613.00 Triangular Spiral Events Form Polyhedra |
Fig. 613.01 |
613.01 Open triangular spirals may be combined to make a variety of different figures. Note that the tetrahedron and icosahedron require both left- and right-handed (positive and negative) spirals in equal numbers, whereas the other polyhedra require spirals of only one-handedness. (See Sec. 452, Great Circle Railroad Tracks of Energy.) If the tetrahedron is considered to be one quantum, then the triangular spiral equals one-half quantum. It follows from this that the octahedron and cube are each two quanta, the icosahedron five quanta, and the two-frequency spherical geodesic is 15 quanta. |
614.00 Triangle |
614.01 A triangle's three-vector parts constitute a basic event. Each triangle consists of three interlinked vectors. In the picture, we are going to add one triangle to the other. (See illustration 511.10.) In conventional arithmetic, one triangle plus one triangle equals two triangles. The two triangles represent two basic events operating in Universe. But experientially triangles do not occur in planes. They are always omnidimensional positive or negative helixes. You may say that we do not have any right to break the triangles' threesided rims open in order to add them together, but the answer is that the triangles were never closed, because no line can ever come completely back "into" or "through" itself. Two lines cannot be passed through a given point at the same time. One will be superimposed on the other. Therefore, the superimposition of one end of a triangular closure upon another end produces a spiral^{__}a very flat spiral, indeed, but openly superimposed at each of its three corners, the opening magnitude being within the critical limit of mass attraction's 180-degree "falling-in" effect. The triangle's open-ended ends are within critical proximity and mass-attractively intercohered, as are each and all of the separate atoms in each of all the six separate structural members of the necklace-structure triangle. All coherent substances are "Milky Way" clouds of critically proximate atomic "stars." |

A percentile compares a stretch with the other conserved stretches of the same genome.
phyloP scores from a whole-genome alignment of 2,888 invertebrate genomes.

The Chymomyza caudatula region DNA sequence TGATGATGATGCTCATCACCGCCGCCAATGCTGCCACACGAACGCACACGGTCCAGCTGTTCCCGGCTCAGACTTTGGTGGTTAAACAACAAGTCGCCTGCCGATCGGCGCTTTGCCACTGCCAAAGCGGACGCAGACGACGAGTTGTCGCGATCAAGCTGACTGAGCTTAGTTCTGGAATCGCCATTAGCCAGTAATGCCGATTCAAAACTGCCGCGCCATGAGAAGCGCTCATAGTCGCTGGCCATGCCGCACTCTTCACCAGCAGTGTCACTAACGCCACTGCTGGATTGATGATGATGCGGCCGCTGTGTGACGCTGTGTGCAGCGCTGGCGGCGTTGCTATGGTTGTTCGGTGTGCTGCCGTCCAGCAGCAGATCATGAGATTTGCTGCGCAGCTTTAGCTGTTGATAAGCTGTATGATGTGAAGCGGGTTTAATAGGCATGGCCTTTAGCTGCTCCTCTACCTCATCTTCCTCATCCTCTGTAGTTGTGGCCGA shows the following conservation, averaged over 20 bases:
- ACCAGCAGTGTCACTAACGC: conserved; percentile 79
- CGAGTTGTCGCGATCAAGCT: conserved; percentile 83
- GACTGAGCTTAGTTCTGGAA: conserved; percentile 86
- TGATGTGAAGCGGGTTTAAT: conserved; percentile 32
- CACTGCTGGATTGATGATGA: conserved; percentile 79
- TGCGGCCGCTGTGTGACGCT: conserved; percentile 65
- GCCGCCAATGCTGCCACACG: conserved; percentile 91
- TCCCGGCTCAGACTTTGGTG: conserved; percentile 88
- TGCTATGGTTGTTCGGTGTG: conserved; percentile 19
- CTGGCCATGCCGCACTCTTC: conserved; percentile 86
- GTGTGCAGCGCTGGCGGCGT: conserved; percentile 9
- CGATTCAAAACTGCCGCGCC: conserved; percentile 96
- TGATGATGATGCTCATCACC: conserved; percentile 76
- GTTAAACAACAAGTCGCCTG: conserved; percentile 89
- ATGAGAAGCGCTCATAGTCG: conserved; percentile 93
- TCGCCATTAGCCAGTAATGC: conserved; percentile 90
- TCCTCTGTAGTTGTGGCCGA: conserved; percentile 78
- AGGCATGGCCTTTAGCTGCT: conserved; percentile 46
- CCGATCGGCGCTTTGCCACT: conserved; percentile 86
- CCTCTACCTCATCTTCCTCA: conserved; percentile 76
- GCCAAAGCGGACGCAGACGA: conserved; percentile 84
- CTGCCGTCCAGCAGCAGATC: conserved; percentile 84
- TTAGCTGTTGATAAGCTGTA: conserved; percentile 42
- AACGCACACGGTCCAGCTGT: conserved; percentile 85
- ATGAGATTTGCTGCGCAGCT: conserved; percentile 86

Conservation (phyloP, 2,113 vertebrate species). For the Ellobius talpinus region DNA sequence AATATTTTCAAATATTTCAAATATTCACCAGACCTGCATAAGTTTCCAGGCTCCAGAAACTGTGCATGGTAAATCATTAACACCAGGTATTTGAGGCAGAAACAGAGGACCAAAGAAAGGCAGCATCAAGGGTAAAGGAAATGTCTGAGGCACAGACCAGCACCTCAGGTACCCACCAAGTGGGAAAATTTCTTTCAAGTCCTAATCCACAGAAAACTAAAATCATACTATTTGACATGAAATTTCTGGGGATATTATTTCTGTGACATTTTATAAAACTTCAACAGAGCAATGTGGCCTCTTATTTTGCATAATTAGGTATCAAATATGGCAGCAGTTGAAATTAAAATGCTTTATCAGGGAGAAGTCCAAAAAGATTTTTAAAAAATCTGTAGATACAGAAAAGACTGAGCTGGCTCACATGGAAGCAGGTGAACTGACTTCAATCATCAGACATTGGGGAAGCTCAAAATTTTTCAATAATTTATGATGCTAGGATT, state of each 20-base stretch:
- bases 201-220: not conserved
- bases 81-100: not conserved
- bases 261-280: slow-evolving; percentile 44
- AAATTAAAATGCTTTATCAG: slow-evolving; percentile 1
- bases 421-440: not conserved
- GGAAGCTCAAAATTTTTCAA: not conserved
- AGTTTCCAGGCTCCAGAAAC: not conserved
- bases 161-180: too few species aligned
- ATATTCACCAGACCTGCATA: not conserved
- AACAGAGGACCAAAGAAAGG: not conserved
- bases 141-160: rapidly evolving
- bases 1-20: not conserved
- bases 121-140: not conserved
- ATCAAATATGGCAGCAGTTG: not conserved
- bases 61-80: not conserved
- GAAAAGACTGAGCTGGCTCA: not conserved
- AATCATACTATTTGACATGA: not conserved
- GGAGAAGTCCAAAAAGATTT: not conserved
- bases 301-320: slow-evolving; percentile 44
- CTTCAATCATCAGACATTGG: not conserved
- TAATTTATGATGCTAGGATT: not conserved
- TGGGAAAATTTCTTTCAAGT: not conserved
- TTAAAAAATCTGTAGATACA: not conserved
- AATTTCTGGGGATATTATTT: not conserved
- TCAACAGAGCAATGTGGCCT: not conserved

614.03 A triangle is a triangle independent of its edge-sizing. |
615.00 Positive and Negative Triangulation of Cube and Vector Equilibrium |
615.07 Both the cube and the vector equilibrium's flexible, necklacelike, six-square- face instabilities can be nonredundantly stabilized as structural integrity systems only by one or the other of two possible diagonals of each of their six square faces, which diagonals are not the same length as the unit vector length. The alternate diagonaling brings about positive or negative symmetry of structure. (See illustration 464.01 and 464.02 in color section.) Thus we have two alternate cubes or icosahedra, using either the red diagonal or the blue diagonal. These alternate structural symmetries constitute typical positive or negative, non-mirror-imaged intercomplementation and their systematic, alternating proclivity, which inherently propagate the gamut of frequencies uniquely characterizing the radiated entropy of all the self-regenerative chemical elements of Universe, including their inside-out, invisibly negative-Universe-provokable, split-second- observable imports of transuranium, non-self-regenerative chemical elements. |
616.00 Surface Strength of Structures |
616.03 The piercing of the shells with triangular holes reduces the solid or continuous surface of second-power increase of the shells. This brings the rate of growth of structures into something nearer an overall first-power or linear rate of gain^{__}for the force lines are only linear. (See also Sec. 412, Closest Packing of Rods: Surface Tension Capability, and Sec. 750, Unlimited Frequency of Geodesic Tensegrities.) |
617.00 Cube |
617.02 Whenever we refer to a stable entity, it has to be structurally valid; therefore, it has to be triangulated. This does not throw topology out. |
618.00 Dimpling Effect |
Fig. 618.01 |
618.01 Definition: When a concentrated load is applied (toward the center) of any vertex of any triangulated system, it tends to cause a dimpling effect. As the frequency or complexity of successive structures increases, the dimpling becomes progressively more localized, and proportionately less force is required to bring it about. |
618.30 Icosahedron: When we press on a vertex of the icosahedron, five legs out of the thirty yield in dimpling locally. There remains a major part of the space in the icosahedron that is not pushed in. If we go into higher and higher triangulation-into geodesics-the dimpling becomes more local; there will be a pentagon or hexagon of five or six vectors that will refuse to yield in tension and will pop inwardly in compression, and not necessarily at the point where the pressure is applied. (See Sec. 905.17.) |
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